Daniel introduces kids to the Anishinaabe tradition of totem animals. Through stunning illustrations, she shows children likening their feelings to animals, wearing the corresponding animal masks.
She demonstrates the importance of totem animals in her culture and how they can guide kids to understand themselves and others.
This book provides a helpful metaphor for how different interactions affect us throughout our day. Simply put, when our bucket is full, we feel good, and when it is empty, we feel bad.
The metaphor gives kids language to describe how they’re feeling and recognize the events that may have led to these feelings. It also encourages kind action to help fill other people’s buckets.
This book teaches kids about connections to loved ones. It is a common tool in helping kids understand loss, grief, and separation anxiety.
The invisible string connects you to your loved ones. Since it’s made of love, this string cannot be broken or lost.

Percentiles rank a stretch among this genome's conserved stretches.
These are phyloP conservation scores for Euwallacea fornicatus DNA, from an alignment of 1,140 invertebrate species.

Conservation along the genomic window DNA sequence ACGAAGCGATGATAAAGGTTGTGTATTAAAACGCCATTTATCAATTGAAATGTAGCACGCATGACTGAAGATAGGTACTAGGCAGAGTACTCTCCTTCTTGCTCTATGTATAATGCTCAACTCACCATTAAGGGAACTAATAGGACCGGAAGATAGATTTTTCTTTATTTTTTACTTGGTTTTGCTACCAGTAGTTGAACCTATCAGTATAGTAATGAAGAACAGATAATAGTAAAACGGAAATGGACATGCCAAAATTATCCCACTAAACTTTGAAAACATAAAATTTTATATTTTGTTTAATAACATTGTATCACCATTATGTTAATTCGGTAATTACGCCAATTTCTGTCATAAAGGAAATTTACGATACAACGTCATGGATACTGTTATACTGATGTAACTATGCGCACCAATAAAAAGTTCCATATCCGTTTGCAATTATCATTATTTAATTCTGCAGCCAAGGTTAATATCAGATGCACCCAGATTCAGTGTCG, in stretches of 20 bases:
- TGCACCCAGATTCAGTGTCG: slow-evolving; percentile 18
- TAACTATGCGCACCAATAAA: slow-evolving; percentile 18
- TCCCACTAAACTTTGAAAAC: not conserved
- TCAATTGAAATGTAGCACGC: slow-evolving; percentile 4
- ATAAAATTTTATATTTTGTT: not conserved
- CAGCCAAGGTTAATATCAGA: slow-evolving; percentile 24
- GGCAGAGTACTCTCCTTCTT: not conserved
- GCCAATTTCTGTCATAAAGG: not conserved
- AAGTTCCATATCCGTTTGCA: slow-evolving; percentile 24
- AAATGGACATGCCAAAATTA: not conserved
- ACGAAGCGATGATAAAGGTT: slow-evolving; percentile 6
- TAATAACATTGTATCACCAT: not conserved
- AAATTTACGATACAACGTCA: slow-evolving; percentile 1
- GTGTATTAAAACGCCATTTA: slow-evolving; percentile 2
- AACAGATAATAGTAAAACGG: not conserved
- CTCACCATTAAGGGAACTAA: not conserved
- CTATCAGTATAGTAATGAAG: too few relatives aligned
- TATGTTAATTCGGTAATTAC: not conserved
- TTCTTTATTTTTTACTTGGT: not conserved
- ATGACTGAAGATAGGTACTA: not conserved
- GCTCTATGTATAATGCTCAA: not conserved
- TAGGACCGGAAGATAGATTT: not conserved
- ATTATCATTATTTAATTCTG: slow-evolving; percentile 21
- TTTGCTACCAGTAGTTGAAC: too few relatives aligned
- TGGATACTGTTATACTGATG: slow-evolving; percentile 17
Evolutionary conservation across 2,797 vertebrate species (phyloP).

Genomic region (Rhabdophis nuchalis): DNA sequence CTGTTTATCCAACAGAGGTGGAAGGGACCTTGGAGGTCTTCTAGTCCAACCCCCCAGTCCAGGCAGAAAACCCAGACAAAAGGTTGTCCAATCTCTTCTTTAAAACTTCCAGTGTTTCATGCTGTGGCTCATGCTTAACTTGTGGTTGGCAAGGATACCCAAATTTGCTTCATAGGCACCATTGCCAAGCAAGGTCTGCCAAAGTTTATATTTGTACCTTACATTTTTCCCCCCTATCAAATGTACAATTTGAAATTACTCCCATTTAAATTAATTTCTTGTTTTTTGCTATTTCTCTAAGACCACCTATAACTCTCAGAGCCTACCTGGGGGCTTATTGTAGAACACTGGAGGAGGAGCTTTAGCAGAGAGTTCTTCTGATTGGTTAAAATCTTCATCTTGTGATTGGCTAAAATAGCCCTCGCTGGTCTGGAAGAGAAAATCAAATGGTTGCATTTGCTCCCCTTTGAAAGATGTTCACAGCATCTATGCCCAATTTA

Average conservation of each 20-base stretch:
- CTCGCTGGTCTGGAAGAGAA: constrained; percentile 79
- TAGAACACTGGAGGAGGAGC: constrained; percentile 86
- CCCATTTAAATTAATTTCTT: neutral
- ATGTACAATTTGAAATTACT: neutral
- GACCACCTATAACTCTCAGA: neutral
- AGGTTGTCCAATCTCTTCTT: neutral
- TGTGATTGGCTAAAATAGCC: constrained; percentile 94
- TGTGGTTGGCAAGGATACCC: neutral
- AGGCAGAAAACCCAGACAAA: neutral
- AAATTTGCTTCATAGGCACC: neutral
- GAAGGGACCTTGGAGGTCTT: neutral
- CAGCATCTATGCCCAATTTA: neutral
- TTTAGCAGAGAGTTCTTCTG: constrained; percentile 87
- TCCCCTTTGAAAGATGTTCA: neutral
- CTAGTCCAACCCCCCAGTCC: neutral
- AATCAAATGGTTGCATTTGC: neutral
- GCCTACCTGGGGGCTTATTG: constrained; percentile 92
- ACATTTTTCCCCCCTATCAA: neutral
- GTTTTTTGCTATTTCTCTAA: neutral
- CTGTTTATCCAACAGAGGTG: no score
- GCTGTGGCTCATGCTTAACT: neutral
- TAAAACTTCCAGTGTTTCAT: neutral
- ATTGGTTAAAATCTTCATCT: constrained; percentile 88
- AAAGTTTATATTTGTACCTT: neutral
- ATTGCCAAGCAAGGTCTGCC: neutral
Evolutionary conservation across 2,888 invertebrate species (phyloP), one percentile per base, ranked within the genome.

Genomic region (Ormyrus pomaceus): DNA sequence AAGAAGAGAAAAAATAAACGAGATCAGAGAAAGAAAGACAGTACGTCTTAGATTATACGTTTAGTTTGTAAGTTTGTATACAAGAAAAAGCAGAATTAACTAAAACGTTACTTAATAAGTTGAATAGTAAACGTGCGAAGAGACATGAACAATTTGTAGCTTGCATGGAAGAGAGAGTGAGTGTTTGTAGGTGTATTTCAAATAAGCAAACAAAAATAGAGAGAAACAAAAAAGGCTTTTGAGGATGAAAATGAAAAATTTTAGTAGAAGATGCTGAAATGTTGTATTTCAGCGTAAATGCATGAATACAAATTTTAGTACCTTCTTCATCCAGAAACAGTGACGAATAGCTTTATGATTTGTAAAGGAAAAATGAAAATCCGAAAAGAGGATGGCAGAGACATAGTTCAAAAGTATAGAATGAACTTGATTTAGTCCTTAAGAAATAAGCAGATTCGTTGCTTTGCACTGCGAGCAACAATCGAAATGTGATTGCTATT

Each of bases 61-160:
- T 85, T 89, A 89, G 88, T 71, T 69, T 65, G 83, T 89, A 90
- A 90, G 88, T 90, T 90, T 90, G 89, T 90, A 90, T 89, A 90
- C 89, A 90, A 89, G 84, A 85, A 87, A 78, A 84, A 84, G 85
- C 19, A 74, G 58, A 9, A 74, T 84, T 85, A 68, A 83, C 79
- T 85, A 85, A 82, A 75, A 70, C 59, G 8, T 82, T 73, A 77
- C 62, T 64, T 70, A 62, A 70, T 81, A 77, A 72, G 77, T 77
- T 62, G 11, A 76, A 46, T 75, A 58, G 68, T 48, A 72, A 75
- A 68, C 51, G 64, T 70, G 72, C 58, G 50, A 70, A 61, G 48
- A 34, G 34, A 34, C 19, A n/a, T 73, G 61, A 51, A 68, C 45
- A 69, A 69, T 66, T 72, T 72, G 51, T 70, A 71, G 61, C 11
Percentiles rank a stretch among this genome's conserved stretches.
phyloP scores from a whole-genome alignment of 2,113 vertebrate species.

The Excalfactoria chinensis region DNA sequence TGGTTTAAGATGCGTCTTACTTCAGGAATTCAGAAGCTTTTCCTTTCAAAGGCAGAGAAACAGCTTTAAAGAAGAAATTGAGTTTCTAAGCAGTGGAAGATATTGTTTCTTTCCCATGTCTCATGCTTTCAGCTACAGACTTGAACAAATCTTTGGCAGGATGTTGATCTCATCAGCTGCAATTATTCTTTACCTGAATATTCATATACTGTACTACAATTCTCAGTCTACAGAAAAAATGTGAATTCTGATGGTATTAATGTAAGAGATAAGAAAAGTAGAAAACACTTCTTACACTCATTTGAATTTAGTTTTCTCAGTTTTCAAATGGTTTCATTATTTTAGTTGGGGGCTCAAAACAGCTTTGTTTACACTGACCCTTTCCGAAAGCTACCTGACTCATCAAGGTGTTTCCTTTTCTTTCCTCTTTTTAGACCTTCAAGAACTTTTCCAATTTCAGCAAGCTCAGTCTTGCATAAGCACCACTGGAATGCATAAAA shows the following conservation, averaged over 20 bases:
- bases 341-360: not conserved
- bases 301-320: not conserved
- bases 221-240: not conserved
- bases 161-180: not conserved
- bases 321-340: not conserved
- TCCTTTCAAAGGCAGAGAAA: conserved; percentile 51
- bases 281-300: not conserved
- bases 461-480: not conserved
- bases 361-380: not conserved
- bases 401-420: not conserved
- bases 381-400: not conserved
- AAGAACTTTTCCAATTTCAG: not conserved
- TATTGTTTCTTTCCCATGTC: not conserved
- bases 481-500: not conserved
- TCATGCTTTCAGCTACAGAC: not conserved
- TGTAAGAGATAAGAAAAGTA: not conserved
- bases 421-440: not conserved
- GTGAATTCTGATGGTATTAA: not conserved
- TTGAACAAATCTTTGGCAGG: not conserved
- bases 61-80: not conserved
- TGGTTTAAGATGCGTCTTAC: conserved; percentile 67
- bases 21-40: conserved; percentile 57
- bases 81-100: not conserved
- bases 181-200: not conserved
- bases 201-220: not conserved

This book can help children cope with and overcome loss by exploring questions about connection and love.
Frequently Asked Questions about Kids and Their Feelings
Exploring feelings is a major topic here on The Pragmatic Parent and below are some common questions about feelings. For more, check out the Emotion Picture Cards and quick-start online course Emotions A – Z: From Chaos to In Control.
When should I start talking to my kids about feelings?
It is never too early to start talking about feelings. The earlier you begin these conversations, the earlier kids will begin to gain emotional intelligence.
These conversations aren’t always easy! Not all of us were encouraged to talk about our feelings while growing up. Still, these conversations are important in allowing our children to feel safe, understood, and heard.